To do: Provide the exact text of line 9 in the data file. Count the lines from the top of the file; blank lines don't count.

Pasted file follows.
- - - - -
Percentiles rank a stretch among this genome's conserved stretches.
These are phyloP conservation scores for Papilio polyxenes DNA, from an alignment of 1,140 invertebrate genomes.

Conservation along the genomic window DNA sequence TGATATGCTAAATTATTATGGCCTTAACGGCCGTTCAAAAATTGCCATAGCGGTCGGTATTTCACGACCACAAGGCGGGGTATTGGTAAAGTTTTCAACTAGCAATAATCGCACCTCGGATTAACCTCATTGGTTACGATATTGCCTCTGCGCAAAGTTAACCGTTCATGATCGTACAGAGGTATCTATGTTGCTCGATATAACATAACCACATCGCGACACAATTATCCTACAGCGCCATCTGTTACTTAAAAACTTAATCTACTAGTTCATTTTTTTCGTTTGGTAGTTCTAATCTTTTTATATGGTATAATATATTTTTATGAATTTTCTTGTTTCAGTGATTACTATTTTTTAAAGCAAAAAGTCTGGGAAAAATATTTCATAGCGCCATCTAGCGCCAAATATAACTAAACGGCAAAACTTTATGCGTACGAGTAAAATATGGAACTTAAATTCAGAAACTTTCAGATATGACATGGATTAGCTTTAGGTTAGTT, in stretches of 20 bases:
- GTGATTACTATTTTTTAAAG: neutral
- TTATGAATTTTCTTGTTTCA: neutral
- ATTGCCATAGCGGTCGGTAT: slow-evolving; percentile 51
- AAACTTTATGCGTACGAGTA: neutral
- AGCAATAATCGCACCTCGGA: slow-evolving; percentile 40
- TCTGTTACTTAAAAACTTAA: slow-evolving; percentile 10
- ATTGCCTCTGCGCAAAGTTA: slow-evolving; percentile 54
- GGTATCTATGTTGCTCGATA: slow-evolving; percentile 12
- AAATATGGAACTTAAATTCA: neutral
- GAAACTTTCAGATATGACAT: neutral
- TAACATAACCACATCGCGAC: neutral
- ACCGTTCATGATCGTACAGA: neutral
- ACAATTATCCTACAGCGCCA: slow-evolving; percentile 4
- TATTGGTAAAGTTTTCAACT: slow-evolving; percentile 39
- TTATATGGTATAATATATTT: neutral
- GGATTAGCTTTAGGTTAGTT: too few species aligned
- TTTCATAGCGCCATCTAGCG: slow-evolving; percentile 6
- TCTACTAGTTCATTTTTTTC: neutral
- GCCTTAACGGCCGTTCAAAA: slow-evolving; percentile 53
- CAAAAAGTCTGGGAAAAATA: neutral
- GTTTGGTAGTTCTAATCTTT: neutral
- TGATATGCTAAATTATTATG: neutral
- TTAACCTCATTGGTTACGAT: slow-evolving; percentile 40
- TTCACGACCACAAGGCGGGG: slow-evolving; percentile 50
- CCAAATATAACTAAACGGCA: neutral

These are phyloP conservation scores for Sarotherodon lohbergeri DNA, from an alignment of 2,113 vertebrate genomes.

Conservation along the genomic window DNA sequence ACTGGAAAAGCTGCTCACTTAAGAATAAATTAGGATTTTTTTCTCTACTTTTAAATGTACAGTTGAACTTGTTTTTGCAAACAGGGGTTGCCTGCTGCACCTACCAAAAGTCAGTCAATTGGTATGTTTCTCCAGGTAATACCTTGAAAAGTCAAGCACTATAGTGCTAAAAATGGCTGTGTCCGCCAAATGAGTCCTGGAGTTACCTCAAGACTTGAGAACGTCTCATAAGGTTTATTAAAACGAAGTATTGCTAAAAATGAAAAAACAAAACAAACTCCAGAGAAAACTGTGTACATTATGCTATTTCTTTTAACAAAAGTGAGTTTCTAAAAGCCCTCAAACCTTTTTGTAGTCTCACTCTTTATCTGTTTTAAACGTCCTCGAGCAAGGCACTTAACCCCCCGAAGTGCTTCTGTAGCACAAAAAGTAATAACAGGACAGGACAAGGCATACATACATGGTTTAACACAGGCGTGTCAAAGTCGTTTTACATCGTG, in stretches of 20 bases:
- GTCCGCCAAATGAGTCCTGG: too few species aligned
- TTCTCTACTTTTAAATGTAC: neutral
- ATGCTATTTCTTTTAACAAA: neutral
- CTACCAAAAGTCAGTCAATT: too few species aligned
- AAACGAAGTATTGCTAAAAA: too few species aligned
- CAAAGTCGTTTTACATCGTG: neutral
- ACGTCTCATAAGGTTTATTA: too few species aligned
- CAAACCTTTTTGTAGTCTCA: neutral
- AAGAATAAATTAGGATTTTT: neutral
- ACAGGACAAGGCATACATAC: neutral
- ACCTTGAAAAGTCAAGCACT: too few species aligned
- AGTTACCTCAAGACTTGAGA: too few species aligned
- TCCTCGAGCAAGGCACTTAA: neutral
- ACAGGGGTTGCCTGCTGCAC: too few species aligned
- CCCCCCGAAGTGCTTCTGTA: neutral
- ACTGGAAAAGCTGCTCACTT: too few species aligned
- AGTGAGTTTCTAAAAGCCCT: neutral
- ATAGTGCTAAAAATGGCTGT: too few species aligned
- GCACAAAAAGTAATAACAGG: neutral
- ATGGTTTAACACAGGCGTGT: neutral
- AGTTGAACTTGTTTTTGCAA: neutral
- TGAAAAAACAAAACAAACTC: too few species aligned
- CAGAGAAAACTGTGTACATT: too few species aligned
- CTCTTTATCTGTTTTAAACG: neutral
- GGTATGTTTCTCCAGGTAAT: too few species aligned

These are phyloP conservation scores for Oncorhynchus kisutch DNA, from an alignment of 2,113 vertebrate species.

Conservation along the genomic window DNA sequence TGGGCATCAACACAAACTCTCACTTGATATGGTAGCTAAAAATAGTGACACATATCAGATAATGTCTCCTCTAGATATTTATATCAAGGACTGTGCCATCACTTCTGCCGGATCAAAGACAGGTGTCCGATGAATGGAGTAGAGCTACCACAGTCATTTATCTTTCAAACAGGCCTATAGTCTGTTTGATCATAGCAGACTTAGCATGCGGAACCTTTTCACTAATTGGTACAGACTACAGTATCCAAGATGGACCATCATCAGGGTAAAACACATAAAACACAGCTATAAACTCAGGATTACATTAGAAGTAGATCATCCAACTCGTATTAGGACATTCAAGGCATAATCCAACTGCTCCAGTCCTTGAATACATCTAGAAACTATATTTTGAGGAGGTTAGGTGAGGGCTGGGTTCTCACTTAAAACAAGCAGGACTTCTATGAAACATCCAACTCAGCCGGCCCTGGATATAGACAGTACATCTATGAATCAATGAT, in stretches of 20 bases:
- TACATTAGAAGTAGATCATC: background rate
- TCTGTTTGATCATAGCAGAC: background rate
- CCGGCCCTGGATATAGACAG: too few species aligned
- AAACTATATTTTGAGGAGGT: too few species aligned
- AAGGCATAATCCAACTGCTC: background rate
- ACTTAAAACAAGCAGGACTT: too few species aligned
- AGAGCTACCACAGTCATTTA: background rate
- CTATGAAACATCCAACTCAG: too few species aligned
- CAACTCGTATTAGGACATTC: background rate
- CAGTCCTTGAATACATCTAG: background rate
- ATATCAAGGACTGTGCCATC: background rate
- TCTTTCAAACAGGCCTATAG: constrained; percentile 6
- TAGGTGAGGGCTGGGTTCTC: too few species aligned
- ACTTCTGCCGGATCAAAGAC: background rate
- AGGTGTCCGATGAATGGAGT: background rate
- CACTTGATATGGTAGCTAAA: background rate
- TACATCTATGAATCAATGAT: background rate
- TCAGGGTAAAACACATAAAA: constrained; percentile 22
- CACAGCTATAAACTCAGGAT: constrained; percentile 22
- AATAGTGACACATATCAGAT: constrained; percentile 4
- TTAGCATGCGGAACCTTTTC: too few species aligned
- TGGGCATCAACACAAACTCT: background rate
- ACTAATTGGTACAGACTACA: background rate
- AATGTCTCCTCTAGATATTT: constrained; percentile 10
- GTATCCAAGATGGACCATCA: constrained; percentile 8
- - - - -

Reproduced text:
- TCTGTTACTTAAAAACTTAA: slow-evolving; percentile 10